After the framing bit has been transmitted (block 84), the LED modulator 54 begins modulating the LED to transmit the data bits of the packet (block 86). In particular, the LED modulator 54 modulates the LED 46 between an on-state and an off-state in accordance with a predefined pattern representing the data bit to be transmitted. The data bits are represented by logic 0's and logic 1's. An example LED modulation pattern for transmitting a logic 0 bit is shown in FIG. 7. An example LED modulation pattern for transmitting a logic 1 bit is shown in FIG. 8. The LED modulator 54 modulates the LED 46 in accordance with these patterns to transmit the data bits in the packet. In the illustrated examples, each bit takes 15 microseconds to transmit. Because of the short duration of the on and off periods to transmit the data bits and the framing bit, the human eye will not detect the flickering of the LED 46.

Persons of ordinary skill in the art will appreciate that various data formats may be used for transmitting the tuning data. In the illustrated example, each character is represented by a combination of logic 1's and/or 0's arranged to form an 8 bit binary coded character. No stop bit, no start bit, and no parity bit is used. In the illustrated example, each data packet includes: (1) a framing bit, (2) a prefix identifying a type of data contained in the payload of the packet (e.g., real time viewing data such as channel and/or status/menu information, or digital video recorder feature data), and (3) the payload data (in 8 bit binary coded characters as explained above).

Returning to FIG. 5, after the LED modulator 54 modulates the LED 46 to transmit a data bit (block 86), the LED modulator 54 determines if there are any bits in the current data packet that have not yet been transmitted (block 88). If the end of the packet has not been reached (i.e., there is one or more bits remaining to transmit) (block 88), control returns to block 86 where the next bit is transmitted. When the last bit in the packet has been transmitted (block 88), control advances to block 90.

At block 90, the LED modulator 54 determines if there is another packet of data in the queue. If not, control returns to block 80. If, however, there is another packet to transmit (block 90), control returns to block 84.

As mentioned above, the audience measurement system 10 includes a sensing module 20 to monitor the output of the modulated LED 46 to extract the tuning data collected within the receiving device. An example sensing module is shown in FIG. 9. Because the light emitted by the LED 46 tends to not carry very far, it is easiest to sense the data transmitted by the modulated LED 46 by placing the sensing module immediately adjacent the LED 46 as shown in FIG. 2.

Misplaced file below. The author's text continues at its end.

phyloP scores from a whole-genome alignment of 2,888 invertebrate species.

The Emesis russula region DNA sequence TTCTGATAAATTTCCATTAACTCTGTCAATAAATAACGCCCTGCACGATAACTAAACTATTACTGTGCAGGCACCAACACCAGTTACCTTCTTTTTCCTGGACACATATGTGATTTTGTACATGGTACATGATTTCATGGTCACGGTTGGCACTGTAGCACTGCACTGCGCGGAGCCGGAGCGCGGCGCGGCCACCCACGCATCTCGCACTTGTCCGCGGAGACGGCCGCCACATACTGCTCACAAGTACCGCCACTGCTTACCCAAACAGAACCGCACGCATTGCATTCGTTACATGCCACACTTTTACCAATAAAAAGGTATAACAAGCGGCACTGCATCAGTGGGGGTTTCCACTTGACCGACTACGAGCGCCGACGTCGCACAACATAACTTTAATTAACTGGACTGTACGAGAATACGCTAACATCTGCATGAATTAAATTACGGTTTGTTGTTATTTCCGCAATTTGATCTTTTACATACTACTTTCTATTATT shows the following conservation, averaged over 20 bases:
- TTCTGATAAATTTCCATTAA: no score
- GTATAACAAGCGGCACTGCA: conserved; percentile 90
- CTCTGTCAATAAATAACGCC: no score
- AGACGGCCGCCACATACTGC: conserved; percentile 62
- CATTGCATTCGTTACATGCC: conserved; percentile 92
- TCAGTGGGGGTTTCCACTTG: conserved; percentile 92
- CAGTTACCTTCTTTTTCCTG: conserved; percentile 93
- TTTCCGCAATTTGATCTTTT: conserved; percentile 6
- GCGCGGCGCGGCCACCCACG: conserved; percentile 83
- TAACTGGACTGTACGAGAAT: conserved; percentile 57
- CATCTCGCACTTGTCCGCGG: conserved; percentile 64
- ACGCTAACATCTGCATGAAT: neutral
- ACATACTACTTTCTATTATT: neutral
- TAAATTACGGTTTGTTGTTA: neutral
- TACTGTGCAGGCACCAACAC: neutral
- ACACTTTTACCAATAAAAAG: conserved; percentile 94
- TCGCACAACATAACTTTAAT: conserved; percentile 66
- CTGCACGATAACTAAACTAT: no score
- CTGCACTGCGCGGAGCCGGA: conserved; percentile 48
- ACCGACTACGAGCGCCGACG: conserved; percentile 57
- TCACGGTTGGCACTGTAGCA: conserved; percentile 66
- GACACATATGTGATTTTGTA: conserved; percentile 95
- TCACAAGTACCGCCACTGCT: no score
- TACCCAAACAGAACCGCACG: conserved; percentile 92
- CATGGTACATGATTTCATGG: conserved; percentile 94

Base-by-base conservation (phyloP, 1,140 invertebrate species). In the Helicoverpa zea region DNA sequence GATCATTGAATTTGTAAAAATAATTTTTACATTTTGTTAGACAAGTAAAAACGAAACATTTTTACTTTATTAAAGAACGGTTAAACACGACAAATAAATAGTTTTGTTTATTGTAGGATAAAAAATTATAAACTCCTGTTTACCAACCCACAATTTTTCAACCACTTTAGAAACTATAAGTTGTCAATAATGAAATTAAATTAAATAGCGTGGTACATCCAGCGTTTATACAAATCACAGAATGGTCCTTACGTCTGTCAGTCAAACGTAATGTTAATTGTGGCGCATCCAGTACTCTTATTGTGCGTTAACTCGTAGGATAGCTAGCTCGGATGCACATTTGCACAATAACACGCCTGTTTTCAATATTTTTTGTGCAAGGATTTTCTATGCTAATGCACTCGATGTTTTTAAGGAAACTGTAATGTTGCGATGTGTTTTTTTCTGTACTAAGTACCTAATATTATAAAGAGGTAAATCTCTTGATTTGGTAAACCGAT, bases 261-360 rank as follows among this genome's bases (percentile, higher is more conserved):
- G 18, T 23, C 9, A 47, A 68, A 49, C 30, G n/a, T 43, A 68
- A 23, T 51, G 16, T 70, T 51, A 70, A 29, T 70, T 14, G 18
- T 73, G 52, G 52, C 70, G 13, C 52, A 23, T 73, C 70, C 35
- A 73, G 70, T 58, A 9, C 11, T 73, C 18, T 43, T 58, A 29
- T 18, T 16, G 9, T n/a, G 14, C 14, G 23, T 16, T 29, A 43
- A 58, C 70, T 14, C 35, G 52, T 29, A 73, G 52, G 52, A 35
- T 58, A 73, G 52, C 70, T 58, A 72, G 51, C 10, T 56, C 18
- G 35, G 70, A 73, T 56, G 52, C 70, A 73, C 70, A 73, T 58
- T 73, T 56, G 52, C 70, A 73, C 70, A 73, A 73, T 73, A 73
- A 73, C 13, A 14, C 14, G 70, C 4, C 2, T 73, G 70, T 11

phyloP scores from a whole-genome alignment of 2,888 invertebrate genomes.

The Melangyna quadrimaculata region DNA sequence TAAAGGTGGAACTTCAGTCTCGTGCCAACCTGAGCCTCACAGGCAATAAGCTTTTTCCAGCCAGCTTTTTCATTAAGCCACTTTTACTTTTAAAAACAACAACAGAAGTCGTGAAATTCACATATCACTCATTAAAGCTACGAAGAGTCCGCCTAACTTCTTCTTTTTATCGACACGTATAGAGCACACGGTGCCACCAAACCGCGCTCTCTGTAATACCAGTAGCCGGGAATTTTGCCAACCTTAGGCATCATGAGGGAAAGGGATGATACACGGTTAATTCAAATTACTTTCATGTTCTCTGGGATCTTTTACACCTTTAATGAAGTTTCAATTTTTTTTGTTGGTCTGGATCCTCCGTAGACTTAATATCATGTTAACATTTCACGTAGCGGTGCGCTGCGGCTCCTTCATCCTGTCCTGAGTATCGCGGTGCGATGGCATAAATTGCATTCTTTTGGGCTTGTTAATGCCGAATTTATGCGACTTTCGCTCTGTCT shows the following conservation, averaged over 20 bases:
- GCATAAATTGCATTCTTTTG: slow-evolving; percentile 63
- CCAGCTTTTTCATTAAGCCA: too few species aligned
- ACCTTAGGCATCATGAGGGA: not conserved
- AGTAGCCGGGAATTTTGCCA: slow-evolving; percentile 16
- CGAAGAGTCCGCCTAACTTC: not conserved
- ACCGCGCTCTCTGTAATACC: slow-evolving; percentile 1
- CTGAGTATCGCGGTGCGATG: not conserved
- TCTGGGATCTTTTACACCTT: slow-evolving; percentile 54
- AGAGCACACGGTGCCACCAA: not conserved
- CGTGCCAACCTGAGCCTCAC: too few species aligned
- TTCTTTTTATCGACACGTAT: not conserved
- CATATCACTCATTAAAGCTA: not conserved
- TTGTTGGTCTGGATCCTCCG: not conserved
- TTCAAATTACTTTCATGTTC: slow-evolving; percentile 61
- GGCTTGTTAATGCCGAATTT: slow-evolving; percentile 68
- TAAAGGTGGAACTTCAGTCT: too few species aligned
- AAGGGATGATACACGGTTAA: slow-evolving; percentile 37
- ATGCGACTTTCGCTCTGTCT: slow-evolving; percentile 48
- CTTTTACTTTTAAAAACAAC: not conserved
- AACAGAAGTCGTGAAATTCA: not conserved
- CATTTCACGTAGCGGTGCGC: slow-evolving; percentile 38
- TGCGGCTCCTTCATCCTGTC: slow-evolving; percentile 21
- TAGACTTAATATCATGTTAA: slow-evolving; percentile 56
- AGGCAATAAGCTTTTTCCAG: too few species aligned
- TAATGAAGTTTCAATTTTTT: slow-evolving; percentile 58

In the example of FIG. 9, the sensing module 20 includes a photo sensor 100 to monitor the LED 46. In the illustrated example, the photo sensor 100 of the sensing module 20 is placed immediately adjacent the LED 46. Positioning the photo sensor 100/sensing module 20 in this fashion occludes the LED 46 to the audience members. Because the audience members may wish to see the LED 46 for its intended purpose (e.g., power indication), the sensing module 20 of the illustrated example includes a second LED 102 which is visible to the audience members and which outputs at least the low frequency portion of the signal output by the LED 46 of the receiving device. The second LED is not modulated to output the tuning data. Thus, the second LED 102 outputs the information that would normally be conveyed by the LED 46 (e.g., power indication information) in the absence of the sensing module 20 and software meter, but does not output the tuning data.

To drive the second LED 102, the example sensing module 20 of FIG. 9 is provided with a filter/amplifier 104. The filter/amplifier 104 processes the signal output by the photo sensor 100 into a signal suitable for driving the LED 102. For example, the filter/amplifier 104 may be implemented as a low pass filter that strips off the high frequency data (i.e., the tuning data) detected by the photo sensor 102 and amplifies the filtered signal to a level sufficient to drive the LED 102 to the output state selected by the receiving device 36 (i.e., the output state absent the overlaid tuning data modulations).